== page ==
An article in serves as a reminder about measuring progress- 

Never underestimate the power in measuring your progress. Try to imagine watching a football game without the score. The players don’t know the time left and they have no idea who is winning. So what will happen? Well, the game will become boring and the players will never play it full out.... However, the moment scorekeeping begins, the players know that it’s game on....Hence, if you find it hard to stick to your goals and you often procrastinate on your plans, perhaps, you’re not measuring your progress’.  

Some suggestions in this article include -

The Seinfeld (as in Jerry Seinfeld) method –. This can help establish and maintain daily habits; so is useful in aspects of personal development such as including relaxation or meditation in your life. It provides a visual support until the relaxation, meditation become an established daily habit. You simply mark on a calendar when you complete your daily goal, building up a chain of days. It simply gives you the impetus NOT to break that chain, as if you do, you have to begin a new chain.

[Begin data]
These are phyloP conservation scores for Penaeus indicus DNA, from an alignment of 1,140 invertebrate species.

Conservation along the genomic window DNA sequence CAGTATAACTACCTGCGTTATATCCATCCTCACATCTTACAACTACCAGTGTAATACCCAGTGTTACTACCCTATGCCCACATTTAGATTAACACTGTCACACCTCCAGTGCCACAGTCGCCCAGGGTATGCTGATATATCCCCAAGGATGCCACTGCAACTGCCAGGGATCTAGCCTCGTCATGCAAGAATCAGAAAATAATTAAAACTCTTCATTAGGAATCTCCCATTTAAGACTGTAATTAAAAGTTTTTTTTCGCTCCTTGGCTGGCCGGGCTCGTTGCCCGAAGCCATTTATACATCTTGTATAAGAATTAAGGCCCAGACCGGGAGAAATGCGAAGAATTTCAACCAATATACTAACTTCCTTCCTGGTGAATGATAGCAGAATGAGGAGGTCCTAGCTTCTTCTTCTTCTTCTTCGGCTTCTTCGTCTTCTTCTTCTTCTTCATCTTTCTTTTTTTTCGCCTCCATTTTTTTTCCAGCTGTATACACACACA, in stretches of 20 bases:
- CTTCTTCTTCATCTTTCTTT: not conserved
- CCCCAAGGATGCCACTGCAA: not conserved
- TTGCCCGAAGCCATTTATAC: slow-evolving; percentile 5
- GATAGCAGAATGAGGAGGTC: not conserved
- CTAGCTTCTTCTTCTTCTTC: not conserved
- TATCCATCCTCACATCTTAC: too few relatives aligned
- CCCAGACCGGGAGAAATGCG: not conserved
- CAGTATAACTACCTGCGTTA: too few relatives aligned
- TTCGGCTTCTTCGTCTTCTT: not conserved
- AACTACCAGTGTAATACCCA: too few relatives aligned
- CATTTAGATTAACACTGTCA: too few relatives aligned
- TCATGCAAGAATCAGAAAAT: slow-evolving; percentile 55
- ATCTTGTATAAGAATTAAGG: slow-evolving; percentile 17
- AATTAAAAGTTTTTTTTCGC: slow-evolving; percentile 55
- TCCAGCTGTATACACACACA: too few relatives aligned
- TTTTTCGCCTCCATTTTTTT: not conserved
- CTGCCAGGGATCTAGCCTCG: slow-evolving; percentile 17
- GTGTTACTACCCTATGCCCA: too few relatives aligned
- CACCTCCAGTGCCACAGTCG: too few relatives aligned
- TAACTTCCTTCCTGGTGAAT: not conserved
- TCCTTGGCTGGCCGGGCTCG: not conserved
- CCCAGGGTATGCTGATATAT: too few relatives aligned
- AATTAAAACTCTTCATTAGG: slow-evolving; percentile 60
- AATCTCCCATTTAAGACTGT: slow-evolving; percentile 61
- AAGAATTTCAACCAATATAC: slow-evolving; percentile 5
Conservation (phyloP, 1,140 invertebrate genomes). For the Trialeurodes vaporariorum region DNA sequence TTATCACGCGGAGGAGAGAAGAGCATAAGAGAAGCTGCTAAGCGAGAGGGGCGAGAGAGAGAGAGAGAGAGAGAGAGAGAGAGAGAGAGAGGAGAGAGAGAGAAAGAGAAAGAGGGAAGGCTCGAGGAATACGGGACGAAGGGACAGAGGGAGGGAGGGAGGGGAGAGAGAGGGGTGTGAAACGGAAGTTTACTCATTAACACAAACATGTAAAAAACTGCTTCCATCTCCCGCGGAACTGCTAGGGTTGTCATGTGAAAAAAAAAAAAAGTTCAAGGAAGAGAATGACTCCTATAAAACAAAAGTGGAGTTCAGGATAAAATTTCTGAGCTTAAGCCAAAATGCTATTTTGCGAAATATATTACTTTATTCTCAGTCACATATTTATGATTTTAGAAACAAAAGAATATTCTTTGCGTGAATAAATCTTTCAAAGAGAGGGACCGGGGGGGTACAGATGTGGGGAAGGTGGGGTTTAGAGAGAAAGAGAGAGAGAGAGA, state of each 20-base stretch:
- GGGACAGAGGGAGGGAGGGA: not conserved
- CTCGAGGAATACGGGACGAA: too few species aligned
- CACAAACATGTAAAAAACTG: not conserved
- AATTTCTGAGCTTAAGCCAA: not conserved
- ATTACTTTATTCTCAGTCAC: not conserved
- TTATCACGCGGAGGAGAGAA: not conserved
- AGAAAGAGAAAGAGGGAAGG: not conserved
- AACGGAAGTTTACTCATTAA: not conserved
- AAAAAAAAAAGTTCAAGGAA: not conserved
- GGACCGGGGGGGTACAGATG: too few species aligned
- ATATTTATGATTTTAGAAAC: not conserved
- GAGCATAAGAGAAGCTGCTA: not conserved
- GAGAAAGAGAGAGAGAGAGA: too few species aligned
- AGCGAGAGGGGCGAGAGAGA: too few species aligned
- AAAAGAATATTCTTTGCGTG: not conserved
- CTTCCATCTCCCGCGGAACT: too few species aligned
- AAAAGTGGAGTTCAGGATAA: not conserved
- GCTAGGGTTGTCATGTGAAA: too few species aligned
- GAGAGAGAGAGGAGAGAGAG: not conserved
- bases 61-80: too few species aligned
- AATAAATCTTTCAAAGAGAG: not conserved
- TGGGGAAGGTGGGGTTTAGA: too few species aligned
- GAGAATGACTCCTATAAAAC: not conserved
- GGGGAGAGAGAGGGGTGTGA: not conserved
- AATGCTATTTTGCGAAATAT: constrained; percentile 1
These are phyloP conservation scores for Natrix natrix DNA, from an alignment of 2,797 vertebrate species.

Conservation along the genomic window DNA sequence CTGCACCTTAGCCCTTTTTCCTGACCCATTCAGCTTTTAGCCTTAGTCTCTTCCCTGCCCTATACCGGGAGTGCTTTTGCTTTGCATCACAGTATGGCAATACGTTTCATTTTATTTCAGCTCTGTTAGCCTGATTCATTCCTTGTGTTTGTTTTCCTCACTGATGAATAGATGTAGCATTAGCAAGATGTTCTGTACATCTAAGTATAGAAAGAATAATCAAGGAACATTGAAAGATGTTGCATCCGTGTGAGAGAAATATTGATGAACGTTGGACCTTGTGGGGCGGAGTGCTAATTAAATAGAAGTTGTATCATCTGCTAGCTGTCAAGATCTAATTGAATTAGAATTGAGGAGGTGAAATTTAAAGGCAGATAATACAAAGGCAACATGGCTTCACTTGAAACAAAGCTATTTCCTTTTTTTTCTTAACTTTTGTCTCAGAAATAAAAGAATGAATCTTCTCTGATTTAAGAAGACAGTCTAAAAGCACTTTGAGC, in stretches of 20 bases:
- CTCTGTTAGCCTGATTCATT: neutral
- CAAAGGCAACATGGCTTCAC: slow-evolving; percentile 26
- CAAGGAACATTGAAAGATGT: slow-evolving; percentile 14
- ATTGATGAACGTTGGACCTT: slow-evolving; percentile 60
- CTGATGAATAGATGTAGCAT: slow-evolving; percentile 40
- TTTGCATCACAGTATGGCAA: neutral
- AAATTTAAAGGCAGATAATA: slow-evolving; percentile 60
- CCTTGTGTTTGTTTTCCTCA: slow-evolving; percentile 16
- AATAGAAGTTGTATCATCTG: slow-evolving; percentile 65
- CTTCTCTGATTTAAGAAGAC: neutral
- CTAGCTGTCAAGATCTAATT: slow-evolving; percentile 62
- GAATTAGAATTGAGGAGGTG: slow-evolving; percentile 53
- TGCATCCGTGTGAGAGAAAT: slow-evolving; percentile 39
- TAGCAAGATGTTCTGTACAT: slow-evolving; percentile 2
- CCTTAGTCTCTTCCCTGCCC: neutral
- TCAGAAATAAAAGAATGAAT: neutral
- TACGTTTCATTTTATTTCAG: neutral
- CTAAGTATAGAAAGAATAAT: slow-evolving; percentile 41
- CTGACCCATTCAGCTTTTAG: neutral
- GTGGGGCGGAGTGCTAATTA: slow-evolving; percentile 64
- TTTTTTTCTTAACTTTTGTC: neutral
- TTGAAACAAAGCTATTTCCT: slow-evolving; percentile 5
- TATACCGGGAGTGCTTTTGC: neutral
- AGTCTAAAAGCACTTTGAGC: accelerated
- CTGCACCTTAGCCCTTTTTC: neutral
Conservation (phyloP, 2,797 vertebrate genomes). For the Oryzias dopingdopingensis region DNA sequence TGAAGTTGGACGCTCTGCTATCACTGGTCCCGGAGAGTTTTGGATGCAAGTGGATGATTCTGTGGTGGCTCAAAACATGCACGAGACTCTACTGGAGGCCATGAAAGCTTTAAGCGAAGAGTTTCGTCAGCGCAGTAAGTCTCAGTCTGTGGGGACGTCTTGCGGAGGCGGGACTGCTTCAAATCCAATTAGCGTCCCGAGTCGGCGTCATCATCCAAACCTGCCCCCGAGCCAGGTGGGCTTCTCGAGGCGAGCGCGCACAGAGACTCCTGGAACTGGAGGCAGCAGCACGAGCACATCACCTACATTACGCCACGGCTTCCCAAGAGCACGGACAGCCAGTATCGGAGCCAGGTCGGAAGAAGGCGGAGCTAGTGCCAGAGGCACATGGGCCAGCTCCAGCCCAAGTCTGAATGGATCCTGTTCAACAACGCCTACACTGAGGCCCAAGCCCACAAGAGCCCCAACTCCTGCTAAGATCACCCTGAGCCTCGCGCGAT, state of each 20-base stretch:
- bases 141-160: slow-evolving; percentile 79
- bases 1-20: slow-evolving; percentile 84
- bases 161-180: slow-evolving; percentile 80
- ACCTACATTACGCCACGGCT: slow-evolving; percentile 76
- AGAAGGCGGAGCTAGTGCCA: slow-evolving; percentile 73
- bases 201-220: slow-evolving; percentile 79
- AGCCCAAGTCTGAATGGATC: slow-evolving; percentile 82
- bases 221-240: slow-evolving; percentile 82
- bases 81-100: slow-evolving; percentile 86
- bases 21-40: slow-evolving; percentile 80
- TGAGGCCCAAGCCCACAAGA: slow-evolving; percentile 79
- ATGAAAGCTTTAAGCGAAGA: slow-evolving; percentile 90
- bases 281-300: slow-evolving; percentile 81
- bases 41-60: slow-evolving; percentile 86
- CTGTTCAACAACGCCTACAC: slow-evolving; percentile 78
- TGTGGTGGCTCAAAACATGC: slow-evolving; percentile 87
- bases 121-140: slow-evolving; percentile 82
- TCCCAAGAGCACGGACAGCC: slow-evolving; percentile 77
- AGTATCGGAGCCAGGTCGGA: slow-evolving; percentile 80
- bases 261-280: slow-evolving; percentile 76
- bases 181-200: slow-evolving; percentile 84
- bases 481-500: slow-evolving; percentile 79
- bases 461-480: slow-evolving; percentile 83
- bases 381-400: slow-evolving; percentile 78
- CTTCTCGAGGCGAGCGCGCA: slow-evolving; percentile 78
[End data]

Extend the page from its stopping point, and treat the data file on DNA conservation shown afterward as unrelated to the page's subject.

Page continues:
A Checklist – include any lists of activities to be done in your weekly planner rather than having as a separate entity. You know that they are designated to be done that week and can tick to show progress and provide your motivation – though it is always good to add in a reward too I find!